The fixed kind of self-identity, once it takes shape, is hard to shake off. I faced this at sixteen when I entered junior college. I was thrust into a period of intense preparation for competitive exams for undergrad admissions. A ranker through school, I was unsettled by the depth in competition. I started questioning my abilities.

At sixteen I thought I was fully formed and unalterable.

Learning from Failure

What then could I have learned from failure? How should I have treated success, which I had gotten used to in school? Here Waitzkin builds on the entity-incremental dynamic.

He believes our response to good and bad times is formed early. To explain himself, he conjures up Danny, a fictional bright seven-year-old chess player. This boy can’t get enough of chess. Waitzkin goes on to elucidate how Danny’s mother can help him ‘internalize a process-first approach.’

_When he wins a tournament game, the spotlight should be on the road to that moment and beyond as opposed to the glory. _

And when Danny loses?

First of all, she shouldn’t say that it doesn’t matter, because Danny knows better than that and lying about the situation isolates Danny in his pain.

This is classic overcompensation and you may have seen it, if not been guilty of it.

From here on, Waitzkin goes to the heart of the mother’s response. He decouples failure into a technical side (what you did wrong) and a psychological side (why that happened). He urges that the mother leaves the technical side to be picked apart later, probably with a coach. But the mental aspect is best reviewed right after.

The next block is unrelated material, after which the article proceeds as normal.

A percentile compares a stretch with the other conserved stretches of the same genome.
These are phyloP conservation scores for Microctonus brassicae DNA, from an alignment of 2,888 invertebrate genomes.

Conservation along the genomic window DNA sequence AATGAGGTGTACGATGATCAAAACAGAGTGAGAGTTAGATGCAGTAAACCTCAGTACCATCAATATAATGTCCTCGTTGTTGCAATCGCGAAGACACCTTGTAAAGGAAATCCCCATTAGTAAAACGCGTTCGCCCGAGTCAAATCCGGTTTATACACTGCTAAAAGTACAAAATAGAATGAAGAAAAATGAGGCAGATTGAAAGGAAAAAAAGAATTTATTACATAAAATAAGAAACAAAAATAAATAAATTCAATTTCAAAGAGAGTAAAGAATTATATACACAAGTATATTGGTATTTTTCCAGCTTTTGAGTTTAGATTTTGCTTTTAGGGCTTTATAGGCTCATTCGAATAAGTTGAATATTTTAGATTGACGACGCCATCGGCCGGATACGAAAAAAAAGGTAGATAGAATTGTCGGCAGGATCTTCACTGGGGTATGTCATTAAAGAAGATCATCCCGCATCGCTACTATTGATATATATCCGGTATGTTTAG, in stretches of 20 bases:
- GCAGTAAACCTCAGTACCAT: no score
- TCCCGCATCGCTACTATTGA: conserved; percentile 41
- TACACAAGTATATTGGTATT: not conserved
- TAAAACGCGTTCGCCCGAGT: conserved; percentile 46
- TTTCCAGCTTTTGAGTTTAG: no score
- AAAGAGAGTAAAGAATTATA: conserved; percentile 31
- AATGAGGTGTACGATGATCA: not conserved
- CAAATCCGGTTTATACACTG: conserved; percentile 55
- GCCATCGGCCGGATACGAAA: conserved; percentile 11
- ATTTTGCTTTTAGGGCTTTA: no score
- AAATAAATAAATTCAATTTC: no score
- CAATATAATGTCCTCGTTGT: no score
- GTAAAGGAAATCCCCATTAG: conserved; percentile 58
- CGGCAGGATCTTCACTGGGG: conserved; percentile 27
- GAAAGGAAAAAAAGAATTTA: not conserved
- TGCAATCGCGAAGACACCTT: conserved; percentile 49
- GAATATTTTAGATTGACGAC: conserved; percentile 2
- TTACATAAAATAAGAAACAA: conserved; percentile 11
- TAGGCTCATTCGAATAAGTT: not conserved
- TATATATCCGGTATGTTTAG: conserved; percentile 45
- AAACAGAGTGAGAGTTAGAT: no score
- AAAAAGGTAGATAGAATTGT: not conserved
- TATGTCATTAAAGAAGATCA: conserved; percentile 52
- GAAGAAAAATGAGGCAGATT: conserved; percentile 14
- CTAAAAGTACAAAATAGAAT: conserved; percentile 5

_Did he [Danny] lose his concentration? Did he fall into a downward spiral and make a bunch of mistakes in a row? Was he overconfident? Impatient? _

Introspection is a healthy coping mechanism. Blame isn’t.

Soft and Hard Zones

Soft and hard are opposite performance states that Waitzkin borrows from sports psychology.

Waitzkin puts forward the mise en scène of you focusing on a task at hand when your spouse returns home or your baby wakes up and starts screaming. How do you react?

…if you are tense, with your fingers jammed in your ears and your whole body straining to fight off distraction, then you are in a Hard Zone that demands a cooperative world for you to function. Like a dry twig, you are brittle, ready to snap under pressure.

Hard means you need just the perfect environment to perform. You’re a finely calibrated machine. Any shift from optimal conditions and you’re off your game. You need the world to cooperate with you. You play the victim when it doesn’t.

I’m one who fits the hard label. Work from home has eased things a bit, but the perfect lead-up or that perfect performance has always been important to me.

Because of my own anxieties, it's a pattern I see again and again in others too. Those who seek perfection get thrown off by the first hiccup. No longer is their idea of perfect true. Instead of reacting with alertness to how things are, they find themselves stuck to how they wished things should be. They are stuck in the hard zone.

Soft means you are flexible. You don’t resist or deny distraction. You seek it to get used to it. Embrace it. Use it to your advantage. You expect the world to misbehave so you’re prepared for bad or erratic behavior.

The alternative is for you to be quietly, intensely focused, apparently relaxed with a serene look on your face, but inside all the mental juices are churning. You flow with whatever comes, integrating every ripple of life into your creative moment. This Soft Zone is resilient, like a flexible blade of grass that can move with and survive hurricane-force winds.